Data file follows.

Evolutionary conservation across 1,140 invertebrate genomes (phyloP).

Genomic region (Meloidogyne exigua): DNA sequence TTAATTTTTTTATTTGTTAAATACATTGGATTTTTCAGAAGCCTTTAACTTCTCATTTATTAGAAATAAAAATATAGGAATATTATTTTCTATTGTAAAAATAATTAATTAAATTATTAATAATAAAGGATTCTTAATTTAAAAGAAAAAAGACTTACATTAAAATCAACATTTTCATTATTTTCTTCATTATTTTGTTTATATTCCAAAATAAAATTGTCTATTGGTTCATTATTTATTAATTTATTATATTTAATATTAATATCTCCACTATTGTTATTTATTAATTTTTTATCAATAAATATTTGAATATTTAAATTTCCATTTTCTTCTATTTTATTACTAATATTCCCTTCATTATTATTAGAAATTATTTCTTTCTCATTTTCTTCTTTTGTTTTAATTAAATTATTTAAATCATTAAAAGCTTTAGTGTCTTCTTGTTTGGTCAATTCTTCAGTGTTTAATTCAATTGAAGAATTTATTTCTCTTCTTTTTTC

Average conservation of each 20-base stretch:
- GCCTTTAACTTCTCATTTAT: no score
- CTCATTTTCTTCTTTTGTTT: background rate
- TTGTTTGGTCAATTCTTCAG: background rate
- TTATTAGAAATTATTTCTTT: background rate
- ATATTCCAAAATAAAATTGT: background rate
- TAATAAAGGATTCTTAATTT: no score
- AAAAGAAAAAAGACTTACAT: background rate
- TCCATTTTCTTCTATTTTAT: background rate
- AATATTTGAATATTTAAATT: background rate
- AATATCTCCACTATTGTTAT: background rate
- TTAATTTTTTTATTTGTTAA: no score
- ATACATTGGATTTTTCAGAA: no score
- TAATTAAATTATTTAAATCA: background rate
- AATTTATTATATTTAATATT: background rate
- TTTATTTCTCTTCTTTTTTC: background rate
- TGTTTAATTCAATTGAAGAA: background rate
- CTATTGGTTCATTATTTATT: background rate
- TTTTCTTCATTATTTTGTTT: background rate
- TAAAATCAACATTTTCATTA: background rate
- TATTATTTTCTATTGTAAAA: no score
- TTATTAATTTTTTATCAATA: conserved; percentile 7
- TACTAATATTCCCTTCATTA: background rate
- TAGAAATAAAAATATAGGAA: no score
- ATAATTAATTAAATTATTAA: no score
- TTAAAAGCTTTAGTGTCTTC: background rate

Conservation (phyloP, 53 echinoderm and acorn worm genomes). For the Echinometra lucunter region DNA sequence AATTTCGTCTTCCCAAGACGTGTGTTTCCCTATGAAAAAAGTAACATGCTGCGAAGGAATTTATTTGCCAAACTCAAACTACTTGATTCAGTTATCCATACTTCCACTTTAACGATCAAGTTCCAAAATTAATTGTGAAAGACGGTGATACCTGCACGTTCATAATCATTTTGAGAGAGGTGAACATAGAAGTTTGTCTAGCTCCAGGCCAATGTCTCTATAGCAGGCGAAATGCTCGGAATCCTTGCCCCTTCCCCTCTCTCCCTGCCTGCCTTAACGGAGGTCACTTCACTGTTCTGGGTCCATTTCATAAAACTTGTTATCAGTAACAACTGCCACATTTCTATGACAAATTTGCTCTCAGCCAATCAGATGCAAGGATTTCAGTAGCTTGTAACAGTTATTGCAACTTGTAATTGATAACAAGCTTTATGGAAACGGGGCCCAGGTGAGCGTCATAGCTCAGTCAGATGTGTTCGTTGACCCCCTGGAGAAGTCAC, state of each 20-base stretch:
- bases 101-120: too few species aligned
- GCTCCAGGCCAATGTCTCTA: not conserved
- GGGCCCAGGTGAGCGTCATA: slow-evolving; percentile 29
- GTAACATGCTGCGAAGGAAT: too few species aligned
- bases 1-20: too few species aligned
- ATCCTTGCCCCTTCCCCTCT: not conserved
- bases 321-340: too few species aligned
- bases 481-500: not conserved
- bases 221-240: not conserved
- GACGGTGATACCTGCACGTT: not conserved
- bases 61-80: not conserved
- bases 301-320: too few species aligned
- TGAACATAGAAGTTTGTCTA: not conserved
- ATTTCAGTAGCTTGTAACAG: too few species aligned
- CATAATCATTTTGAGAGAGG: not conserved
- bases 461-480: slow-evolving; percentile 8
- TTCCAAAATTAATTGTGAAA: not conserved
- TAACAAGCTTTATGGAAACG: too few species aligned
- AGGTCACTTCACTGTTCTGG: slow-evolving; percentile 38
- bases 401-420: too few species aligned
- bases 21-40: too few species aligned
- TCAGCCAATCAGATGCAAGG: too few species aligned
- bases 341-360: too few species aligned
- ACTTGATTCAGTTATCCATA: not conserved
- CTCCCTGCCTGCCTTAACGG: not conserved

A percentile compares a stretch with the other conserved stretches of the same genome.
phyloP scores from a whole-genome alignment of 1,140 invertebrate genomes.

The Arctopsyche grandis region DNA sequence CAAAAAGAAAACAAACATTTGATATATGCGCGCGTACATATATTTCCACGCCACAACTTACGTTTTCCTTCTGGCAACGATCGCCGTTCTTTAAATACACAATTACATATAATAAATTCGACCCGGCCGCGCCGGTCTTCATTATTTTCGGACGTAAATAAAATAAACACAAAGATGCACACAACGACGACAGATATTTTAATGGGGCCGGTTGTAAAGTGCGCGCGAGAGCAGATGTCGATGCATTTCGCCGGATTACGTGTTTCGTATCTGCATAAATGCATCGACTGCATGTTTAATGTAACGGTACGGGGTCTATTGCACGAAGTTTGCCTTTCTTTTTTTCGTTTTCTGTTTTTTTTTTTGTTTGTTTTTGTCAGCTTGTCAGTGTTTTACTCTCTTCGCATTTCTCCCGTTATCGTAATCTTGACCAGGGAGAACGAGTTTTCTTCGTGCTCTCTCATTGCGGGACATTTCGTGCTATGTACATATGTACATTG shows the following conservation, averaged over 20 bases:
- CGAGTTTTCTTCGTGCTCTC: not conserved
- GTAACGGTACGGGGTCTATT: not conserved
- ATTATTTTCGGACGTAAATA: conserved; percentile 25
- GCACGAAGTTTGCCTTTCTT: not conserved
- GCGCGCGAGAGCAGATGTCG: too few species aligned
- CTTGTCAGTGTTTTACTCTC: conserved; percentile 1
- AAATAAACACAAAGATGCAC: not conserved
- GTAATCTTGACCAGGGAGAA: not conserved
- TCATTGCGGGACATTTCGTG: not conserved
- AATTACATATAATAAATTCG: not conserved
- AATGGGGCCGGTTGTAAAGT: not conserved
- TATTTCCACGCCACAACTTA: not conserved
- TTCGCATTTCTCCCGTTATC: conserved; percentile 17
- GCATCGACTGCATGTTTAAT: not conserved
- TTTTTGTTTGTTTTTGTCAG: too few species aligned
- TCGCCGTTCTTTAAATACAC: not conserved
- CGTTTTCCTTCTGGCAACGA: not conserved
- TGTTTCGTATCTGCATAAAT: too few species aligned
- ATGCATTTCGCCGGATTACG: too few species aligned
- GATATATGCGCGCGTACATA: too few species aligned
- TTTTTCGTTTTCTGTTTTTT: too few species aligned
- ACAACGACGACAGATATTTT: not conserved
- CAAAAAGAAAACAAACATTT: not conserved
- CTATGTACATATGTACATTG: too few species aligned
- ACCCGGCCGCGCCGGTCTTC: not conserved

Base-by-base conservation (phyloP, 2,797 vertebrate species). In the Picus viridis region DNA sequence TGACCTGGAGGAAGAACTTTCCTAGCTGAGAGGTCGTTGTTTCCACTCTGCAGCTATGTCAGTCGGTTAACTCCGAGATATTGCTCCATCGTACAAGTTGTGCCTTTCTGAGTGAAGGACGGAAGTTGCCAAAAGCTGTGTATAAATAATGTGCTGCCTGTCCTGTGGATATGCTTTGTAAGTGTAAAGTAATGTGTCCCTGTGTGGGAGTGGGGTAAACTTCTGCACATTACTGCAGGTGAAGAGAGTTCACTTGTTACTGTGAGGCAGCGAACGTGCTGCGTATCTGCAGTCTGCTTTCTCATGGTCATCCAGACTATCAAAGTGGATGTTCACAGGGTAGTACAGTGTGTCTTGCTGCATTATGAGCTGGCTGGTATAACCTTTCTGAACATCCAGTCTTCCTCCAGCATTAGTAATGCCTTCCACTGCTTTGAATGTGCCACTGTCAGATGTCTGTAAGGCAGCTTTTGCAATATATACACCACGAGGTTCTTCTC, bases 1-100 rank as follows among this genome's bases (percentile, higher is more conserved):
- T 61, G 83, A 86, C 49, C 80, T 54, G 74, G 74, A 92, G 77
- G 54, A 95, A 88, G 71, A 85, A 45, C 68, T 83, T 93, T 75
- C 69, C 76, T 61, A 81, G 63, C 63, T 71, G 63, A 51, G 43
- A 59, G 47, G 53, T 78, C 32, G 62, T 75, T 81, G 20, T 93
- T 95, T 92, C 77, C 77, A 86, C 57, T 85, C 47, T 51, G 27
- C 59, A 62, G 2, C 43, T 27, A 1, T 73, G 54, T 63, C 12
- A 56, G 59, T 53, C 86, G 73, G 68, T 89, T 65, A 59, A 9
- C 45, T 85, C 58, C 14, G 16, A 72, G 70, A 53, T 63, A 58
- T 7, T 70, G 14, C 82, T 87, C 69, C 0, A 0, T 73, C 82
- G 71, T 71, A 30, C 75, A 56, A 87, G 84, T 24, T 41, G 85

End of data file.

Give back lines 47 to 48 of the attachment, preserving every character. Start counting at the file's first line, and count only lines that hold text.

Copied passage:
- TAACAAGCTTTATGGAAACG: too few species aligned
- AGGTCACTTCACTGTTCTGG: slow-evolving; percentile 38